Monday, August 29, 2011

Mountain Valley throws switch on photovoltaic system

Monday, August 29, 2011
Two switches flipped GLENWOOD SPRINGS, Colorado - Heather Johnson Friday morning and officially the activates new solar electric system on the roof at Mountain Valley developmental services.

"Cool!" said Johnson, a mountain valley client and Glenwood Springs-based, be carried out after the ceremony.

In fact produces clean electricity electric solar system for about a week, according to Bruce Christensen, Managing Director of the non-profit agency. He has checked the system of inverter on the day to see, how much energy that it produces and how much carbon dioxide it keeps out of the atmosphere.

"Until the end of the year, we will save 100 tons of carbon dioxide,", said Christensen.

"With a system like this you really carbon reduction can take into your own hands", said Isaac Ellis, small Sunsense system project manager solar from Carbondale, the installation program of the system.

Mountain Valley is solar system rated to 10 kilowatts under maximum solar conditions produce electricity. In the first week it had produced electricity, the amount of electricity to be used for the settlement already 362.

In the course of a year the system is expected to generate at least one third of the electrical requirements at Mountain Valley offices, classrooms and greenhouse in South Glenwood, and store the not-for profit $1,300 on their electricity bill.

While a "toast and tour" celebration Friday on the new concentrated solar system, the project involved also a new roof and lighting upgrades for the 90-year-old building.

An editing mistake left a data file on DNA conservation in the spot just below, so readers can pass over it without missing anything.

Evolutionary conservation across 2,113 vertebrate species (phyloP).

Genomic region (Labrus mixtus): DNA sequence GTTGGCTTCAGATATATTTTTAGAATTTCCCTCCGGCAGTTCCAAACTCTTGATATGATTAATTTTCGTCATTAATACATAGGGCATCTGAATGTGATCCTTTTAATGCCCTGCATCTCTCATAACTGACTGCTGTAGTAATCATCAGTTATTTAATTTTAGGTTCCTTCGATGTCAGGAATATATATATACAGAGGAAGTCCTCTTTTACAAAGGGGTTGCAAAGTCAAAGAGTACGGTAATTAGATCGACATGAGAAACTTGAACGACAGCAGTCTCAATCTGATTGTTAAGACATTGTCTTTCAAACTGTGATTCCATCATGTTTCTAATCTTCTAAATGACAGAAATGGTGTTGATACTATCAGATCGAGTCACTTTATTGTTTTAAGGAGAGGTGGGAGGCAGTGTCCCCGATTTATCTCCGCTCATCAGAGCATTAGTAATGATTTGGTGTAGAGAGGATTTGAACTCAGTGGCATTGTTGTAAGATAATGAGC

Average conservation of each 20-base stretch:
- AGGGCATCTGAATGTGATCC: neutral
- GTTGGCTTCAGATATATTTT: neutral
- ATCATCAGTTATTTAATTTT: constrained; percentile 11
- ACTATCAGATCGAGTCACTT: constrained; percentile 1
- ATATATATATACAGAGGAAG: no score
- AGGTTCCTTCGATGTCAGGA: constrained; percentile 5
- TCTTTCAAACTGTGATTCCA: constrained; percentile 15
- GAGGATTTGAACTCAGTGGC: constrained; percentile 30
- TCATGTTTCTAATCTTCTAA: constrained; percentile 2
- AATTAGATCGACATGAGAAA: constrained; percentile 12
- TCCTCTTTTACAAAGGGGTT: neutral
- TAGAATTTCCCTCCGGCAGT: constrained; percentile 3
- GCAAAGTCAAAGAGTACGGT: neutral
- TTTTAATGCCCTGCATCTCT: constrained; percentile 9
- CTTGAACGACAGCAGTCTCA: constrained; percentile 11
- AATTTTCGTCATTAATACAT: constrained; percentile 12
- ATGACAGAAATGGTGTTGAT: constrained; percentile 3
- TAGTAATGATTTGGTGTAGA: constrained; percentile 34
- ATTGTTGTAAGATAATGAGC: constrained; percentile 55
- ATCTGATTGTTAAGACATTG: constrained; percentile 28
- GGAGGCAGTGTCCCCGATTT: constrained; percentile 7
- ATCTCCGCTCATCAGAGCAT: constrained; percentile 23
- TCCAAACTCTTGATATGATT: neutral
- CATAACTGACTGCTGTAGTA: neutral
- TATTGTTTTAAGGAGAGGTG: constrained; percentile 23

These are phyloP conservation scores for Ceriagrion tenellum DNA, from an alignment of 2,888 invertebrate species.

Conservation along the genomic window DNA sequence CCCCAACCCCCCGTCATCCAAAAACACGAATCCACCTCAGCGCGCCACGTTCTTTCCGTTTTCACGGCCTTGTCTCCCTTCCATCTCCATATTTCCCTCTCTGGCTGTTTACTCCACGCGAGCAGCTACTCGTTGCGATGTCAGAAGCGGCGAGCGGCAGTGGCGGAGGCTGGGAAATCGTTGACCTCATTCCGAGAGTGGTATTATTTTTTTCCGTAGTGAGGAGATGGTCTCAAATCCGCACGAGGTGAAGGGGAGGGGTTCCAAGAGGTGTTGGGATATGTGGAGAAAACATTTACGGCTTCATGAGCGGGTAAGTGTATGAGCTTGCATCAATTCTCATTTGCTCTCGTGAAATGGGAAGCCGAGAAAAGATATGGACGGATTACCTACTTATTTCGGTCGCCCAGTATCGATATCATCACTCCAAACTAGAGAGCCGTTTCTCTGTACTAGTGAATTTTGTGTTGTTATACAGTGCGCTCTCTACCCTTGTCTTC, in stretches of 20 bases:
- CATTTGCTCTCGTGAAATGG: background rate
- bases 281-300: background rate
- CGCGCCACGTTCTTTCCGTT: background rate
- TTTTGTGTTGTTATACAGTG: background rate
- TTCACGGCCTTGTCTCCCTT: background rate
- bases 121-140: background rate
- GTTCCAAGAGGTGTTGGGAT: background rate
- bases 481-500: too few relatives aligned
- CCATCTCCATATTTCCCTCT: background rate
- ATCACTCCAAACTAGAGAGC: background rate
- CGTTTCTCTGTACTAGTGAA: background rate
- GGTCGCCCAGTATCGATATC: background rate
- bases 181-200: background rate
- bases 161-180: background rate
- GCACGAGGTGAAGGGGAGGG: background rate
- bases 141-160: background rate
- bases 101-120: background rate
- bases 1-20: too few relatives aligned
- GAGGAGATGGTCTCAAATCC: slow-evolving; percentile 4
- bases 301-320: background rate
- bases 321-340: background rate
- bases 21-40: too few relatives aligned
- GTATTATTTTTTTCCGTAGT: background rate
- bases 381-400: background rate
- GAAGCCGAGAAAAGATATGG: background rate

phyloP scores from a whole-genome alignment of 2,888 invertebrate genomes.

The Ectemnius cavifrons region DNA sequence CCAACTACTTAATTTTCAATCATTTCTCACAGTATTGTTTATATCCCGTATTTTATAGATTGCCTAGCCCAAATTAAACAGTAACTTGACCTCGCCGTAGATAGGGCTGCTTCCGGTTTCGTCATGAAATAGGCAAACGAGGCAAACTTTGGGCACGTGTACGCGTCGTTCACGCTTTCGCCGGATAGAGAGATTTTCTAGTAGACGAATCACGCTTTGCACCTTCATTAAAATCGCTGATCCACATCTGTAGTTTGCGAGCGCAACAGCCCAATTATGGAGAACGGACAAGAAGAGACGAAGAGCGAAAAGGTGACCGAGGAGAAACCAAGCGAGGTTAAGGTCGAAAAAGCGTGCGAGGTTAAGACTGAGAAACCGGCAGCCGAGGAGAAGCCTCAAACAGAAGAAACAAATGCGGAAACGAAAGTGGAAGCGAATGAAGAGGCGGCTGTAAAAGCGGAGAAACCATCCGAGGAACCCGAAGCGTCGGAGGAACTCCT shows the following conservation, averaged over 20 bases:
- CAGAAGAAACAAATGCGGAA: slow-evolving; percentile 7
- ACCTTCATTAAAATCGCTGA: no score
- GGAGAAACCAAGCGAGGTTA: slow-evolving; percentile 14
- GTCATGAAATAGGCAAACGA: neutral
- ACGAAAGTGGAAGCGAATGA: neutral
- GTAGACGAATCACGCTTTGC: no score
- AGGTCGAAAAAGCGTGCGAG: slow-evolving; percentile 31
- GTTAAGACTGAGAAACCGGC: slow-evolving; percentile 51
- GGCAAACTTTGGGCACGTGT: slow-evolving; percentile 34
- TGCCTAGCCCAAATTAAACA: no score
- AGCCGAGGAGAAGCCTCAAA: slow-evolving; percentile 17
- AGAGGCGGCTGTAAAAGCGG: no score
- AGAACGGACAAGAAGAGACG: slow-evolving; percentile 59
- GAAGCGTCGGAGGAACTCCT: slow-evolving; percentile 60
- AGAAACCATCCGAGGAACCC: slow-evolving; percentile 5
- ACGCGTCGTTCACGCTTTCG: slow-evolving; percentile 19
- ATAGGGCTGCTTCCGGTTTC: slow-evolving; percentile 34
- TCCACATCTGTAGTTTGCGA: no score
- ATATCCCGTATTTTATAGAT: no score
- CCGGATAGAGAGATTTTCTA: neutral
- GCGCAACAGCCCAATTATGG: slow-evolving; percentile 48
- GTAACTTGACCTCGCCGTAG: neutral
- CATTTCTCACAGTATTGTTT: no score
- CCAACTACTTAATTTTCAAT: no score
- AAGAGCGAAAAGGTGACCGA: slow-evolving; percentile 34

"We do not think that it makes sense to put that had a 30-year life, panels on a 32-year-old roof" Christensen said.

-A light tomato red metal roof, which replaced the old, little leaking, faded red roof - cost $49,884 the new roof. A $25,000 scholarship of the Aspen Community Foundation for half of the cost of that paid for the upgrade.

Mountain Valley worked also to its overall electrical requirements to reduce, so that the solar system could compensate for its electrical use more. With the help of the Garfield clean energy challenge replaced Valley its older Office and greenhouse lighting with a more efficient ballasts and lamps. The investment cost $8,735 and a Garfield clean energy rebate for $5000, the cost paid.

About half the cost of the solar system was also paid by discounts. System costs $51,250 install and mountain valley received a $10,000-discount of Governor's energy Office, a $15,000-Glenwood Springs electric and a $3,000 discount-discount by the community for resource efficiency.

$23250, Left the mountain valley health financing cost of the solar system.

The new system increases a smaller solar electric system in the on the top of mountain valley greenhouse, currently from Aspen Skiing co. Environment Foundation funded. The Agency has also space in the solar-powered third street Center in Carbondale.

Now searching employees in installing solar energy at the Agency in mud, a former Church, which has a large South coated roof.

"We have to rebuild our reserves, and then we look at the sludge plant," Christensen said.

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